Single Sign-On in the box with SLED10: CASA

By: mbluteau

September 14, 2006 12:00 am





This article is to quickly introduce CASA, which stands for Common Authentication Service Adapter, which is part of SuSE Linux Enterprise Desktop 10. For those who have been using Novell Single Sign-On or Securelogin in the past, CASA offers similar functionalities, including the capability to Single Sign-On users to Desktop applications and Web sites, and also to interact with a directory for storing and retrieving secrets.

This document is not an extensive technical review but just a quick introduction, and I encourage you to take a look at the Reference guide for more information:

If you install SLED 10 with default options and the Gnome Desktop, you can access CASA manager through the Gnome user-friendly menu:

Figure 1: Accessing CASA Manager.

The first time you access CASA Manager, you will be taken to YaST to enable CASA and you will need to select a master password.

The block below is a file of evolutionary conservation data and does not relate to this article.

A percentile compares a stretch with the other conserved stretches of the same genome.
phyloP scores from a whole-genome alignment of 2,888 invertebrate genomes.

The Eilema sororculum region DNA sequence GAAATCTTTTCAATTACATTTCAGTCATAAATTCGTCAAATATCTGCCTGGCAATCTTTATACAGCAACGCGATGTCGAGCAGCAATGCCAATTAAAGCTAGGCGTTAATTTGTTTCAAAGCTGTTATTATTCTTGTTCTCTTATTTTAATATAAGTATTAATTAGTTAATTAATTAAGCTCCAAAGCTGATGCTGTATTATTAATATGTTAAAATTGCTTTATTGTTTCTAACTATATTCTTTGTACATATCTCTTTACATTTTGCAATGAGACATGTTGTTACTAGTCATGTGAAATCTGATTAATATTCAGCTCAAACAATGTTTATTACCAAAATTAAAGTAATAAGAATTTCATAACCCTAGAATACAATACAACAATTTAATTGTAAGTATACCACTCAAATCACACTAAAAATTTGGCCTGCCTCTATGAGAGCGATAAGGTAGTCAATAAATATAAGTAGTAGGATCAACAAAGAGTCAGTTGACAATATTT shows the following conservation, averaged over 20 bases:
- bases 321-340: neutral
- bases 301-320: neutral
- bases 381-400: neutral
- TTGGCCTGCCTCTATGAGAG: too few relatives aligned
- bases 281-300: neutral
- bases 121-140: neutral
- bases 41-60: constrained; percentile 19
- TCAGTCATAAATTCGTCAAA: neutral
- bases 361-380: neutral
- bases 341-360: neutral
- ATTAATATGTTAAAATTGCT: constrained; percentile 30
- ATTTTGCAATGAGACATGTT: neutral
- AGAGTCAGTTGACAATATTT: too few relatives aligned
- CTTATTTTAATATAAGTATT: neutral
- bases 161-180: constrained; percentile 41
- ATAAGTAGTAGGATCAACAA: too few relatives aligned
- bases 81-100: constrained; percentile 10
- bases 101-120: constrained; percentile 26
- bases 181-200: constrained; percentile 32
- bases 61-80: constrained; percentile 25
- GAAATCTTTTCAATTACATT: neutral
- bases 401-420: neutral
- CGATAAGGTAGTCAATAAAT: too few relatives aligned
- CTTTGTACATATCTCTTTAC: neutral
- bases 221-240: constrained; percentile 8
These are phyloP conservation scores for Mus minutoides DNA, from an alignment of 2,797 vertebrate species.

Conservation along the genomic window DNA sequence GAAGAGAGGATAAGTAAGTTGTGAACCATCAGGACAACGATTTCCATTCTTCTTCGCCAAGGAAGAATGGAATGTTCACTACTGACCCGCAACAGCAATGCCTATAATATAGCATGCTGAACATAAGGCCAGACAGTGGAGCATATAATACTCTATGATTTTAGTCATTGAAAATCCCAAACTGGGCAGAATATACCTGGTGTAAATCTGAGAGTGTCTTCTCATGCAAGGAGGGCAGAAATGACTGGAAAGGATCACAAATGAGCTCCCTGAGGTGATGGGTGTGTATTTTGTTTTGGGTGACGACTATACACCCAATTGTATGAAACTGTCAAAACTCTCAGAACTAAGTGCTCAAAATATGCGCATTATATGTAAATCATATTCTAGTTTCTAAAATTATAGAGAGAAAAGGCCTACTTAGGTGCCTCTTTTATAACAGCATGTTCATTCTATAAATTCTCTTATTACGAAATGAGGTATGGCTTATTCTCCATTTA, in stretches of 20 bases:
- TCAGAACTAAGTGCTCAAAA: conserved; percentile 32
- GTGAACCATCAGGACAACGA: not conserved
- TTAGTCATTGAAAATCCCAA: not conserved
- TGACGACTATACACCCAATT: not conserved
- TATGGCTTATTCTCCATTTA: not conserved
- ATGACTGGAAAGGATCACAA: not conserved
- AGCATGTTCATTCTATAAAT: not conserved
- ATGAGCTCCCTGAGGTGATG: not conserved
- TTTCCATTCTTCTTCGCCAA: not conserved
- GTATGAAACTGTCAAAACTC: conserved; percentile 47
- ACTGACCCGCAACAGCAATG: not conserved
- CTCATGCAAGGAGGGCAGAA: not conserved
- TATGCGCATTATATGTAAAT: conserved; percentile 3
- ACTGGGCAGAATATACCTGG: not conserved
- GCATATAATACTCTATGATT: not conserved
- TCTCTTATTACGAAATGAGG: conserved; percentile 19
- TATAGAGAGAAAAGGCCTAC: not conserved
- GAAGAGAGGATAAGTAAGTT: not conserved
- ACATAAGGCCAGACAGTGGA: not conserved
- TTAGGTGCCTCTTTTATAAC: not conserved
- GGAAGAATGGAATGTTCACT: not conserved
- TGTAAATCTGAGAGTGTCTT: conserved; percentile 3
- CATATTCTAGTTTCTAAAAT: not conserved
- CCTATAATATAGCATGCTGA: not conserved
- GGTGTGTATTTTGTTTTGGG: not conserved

Figure 2: YaST under Security and Users now includes an icon for CASA.

Figure 3: The CASA icon in YaST allows you to either Configure CASA, or to cancel you CASA configuration.

When configuring CASA, you also need to select a master password.

Figure 4: CASA window for changing the Master Password. When configuring CASA, the Current Master Password field is not shown.

Figure 5: The CASA Manager interface, showing the Secrets for the Desktop, Desktop applications, and web sites.

My CASA Manager(see above) shows tabs for Firefox and GNOME Keyring, which enables Single Sign-On for Gnome desktop apps. You can enable support for Firefox, GNOME Keyring, or KDE Wallet, which greatly extends the number of Sign-Ons managed by CASA, by selecting Preferences under Options.

Figure 6: CASA window for enabling supported Stores, accessed through Preferences under Options.

Figure 7: The Firefox store managed through CASA.

Figure 8: The GNOME Keyring store managed by CASA.

The above Figure shows a Samba share called public hosted on a SLES server, for which Single Sign-On has been enabled. You can configure SSO for VNC(top entry), Windows shares, SSH, and other apps under Options, Application SSO, and then Network Manager.

Figure 9: Configuring a secret for a Windows share for Network Manager or Nautilus.

Figure 10: Once added to CASA(GNOME Keyring) you don’t have to provide the username and password for accessing Windows(or Samba) shares.

Click to enlarge.